II. The Commission's Investigation
This investigation is being conducted pursuant to the Commission's authority under the Federal Trade Commission Act.(17) The Bureau of Competition is treating it as a top priority matter and has assigned experienced attorneys, economists, investigators and paralegals to the investigation. The Commission chose its Midwest Regional Office, located in Chicago, to spearhead the investigation because they are well-situated to work with local refiners and witnesses and with other law enforcement agencies in the region. Attorneys and economists from the West Coast Regional Office in San Francisco and our headquarters in Washington, D.C. with particular expertise in the oil industry are assisting the Midwest Office. In all, 12 to 14 Commission attorneys, economists, and paralegals are working on the investigation. We are also coordinating our efforts with the Attorneys General of Wisconsin, Illinois, Michigan, Ohio, Indiana, Missouri, Iowa, Minnesota, Kentucky, South Dakota and West Virginia. The Commission has approved the use of compulsory process in this investigation, permitting the issuance of both subpoenas and Civil Investigative Demands, and the taking of depositions under oath.
The objective of the investigation is to consider the causes of the price increases, and determine whether there was any illegal contact, communication, signaling, or understandings among competitors. With regard to proving illegal conduct, the Commission must show more than parallel behavior among market participants. Standing alone, proof that all companies raise prices at the same time is not sufficient evidence of collusion. The courts have held that some "plus factor" must be present to demonstrate that an agreement was reached. Behavior that would be unprofitable "but for" collusion may be evidence that such an agreement exists.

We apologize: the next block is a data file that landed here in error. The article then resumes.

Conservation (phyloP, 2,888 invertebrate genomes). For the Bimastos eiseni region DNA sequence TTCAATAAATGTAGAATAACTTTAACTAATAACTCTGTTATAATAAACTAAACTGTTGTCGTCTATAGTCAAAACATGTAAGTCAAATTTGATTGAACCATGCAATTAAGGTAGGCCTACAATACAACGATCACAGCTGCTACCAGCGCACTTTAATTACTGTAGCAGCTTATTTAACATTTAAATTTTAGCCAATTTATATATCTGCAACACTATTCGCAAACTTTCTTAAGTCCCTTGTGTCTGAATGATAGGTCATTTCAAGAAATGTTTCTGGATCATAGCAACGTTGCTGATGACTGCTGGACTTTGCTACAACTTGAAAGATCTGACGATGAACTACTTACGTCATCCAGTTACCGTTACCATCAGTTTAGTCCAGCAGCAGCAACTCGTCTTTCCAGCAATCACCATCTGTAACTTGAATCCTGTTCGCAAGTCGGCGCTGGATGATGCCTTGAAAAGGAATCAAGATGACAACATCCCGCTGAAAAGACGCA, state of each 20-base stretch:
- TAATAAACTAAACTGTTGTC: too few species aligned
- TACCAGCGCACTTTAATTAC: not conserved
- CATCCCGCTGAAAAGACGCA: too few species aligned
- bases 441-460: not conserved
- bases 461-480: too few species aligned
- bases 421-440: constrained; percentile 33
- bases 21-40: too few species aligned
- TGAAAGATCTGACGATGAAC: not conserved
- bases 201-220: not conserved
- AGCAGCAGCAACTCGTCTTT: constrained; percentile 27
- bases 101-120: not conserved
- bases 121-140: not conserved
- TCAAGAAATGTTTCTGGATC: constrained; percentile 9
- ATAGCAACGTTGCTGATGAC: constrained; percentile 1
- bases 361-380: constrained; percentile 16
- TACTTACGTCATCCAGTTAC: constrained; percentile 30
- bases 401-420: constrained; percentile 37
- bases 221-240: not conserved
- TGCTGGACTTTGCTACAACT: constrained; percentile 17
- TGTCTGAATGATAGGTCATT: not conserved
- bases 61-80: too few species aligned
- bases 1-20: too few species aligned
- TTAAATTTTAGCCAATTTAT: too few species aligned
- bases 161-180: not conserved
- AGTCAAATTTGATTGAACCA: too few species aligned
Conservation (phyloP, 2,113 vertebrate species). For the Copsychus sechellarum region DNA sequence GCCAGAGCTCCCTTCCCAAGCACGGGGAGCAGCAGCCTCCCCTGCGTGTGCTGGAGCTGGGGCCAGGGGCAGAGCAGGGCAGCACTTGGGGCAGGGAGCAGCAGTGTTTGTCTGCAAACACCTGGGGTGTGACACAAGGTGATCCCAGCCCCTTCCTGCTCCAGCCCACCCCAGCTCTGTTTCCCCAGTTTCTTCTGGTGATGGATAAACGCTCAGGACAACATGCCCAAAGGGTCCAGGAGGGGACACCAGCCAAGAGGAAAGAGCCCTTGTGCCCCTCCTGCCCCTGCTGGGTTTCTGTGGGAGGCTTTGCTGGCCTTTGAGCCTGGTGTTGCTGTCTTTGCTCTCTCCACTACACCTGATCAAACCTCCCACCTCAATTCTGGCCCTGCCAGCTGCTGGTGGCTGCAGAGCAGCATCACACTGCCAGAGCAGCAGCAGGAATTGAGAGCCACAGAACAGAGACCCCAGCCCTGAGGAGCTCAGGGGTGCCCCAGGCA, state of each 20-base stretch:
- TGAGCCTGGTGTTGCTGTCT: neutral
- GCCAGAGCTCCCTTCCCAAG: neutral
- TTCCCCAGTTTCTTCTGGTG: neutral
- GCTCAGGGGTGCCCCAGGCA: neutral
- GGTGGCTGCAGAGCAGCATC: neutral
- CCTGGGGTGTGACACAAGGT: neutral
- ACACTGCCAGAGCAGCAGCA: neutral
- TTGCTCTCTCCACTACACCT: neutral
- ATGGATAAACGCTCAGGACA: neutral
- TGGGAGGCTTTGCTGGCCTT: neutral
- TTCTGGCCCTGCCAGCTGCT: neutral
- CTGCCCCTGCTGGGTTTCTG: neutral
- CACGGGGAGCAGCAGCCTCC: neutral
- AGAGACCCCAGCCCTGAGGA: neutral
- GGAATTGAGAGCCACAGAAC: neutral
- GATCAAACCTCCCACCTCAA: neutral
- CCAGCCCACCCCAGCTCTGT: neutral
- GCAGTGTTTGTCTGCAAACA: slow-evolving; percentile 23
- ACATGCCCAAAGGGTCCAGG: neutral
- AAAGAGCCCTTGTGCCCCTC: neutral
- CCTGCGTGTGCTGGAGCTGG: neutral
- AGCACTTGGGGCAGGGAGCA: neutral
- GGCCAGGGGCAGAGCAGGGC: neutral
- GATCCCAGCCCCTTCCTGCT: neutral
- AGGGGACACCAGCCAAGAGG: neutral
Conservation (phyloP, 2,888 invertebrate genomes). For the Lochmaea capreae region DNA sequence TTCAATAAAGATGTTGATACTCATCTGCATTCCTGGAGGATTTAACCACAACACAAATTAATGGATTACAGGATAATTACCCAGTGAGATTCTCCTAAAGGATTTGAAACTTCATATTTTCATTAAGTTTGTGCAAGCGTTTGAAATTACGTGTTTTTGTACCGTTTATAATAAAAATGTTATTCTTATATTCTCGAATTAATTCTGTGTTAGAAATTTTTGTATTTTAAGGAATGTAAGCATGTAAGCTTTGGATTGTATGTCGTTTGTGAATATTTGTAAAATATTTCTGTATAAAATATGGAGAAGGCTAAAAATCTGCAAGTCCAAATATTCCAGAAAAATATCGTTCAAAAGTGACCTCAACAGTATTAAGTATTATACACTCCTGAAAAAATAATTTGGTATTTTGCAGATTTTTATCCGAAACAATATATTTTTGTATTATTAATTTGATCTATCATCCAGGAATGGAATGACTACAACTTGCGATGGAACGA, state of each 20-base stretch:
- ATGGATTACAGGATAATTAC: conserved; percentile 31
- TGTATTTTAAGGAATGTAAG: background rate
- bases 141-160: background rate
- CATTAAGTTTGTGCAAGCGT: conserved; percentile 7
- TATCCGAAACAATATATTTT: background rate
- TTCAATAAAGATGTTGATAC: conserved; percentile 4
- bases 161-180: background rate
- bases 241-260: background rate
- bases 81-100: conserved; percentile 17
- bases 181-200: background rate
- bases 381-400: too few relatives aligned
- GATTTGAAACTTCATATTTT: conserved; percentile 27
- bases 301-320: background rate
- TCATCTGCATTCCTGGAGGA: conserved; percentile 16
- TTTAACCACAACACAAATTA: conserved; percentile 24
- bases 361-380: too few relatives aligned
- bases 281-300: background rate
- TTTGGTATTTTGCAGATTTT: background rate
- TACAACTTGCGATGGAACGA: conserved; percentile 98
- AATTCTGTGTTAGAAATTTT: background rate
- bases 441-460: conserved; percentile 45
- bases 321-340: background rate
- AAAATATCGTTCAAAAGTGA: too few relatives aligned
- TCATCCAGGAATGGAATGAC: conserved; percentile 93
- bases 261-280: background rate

Consistent with the necessity of protecting the confidentiality of information from participants in the investigation, as well as protecting the legal staff's work product, we can report the following information about the investigation to date.(18)
Staff is using process to take testimony and gather evidence from the various entities that refine, transport and distribute gasoline in the Midwest, as well as suppliers and customers and other knowledgeable or affected persons. The Commission issued a first round of subpoenas to nine refiners that supply Midwest markets on June 29. A substantial number of documents have already been produced. In less than a month, staff has received approximately 200 boxes of documents. The bulk of the documents from the first round of subpoenas should be in our hands by the middle of August. Staff is carefully reviewing these documents. The Commission issued a second round of subpoenas to other refiners last week. We have also recently issued CIDs to the refiners, requesting compilations of data and answers to written questions.
We issued another set of subpoenas, this time to the entities that own or control the pipelines serving the Midwest markets, on July 25. We expect responsive documents to begin arriving shortly. Staff also has conducted approximately 15 interviews with market participants, consumers, corporate users of gasoline, and others with knowledge of relevant facts, and is in the process of obtaining industry-wide data from the Oil Price Information Service (OPIS). Staff also conducted a site visit at a refinery on July 20. Once the documentary material has been analyzed, staff will take depositions under oath of key decision-making personnel throughout the gasoline distribution chain in the Midwest. The Commission has retained, and is working with, an outside economic consultant with expertise in this industry.
Our investigation is comprehensive. Prices spiked in the Midwest for one or more reasons. Staff is attempting to identify those reasons. Staff is investigating any and all aspects of the distribution chain in which firms could have colluded to increase prices directly or colluded to reduce capacity or supply, or otherwise to take advantage of a tight supply situation and rising prices. For example, staff is examining supply and inventory evidence from integrated oil companies and independent refineries serving the Midwest to determine if supply was manipulated by agreement or understanding such that insufficient product was available to meet increased summer demand in the Midwest and prices spiked as a result. Staff is also considering whether pipeline capacity constraints and allocation decisions were the result of accidental and market-driven factors or, in whole or in part, the product of a collusive agreement designed to restrict supply in local markets. These are but examples of the kinds of inquiries staff is pursuing. At this point, no conclusions, however tentative, have been reached.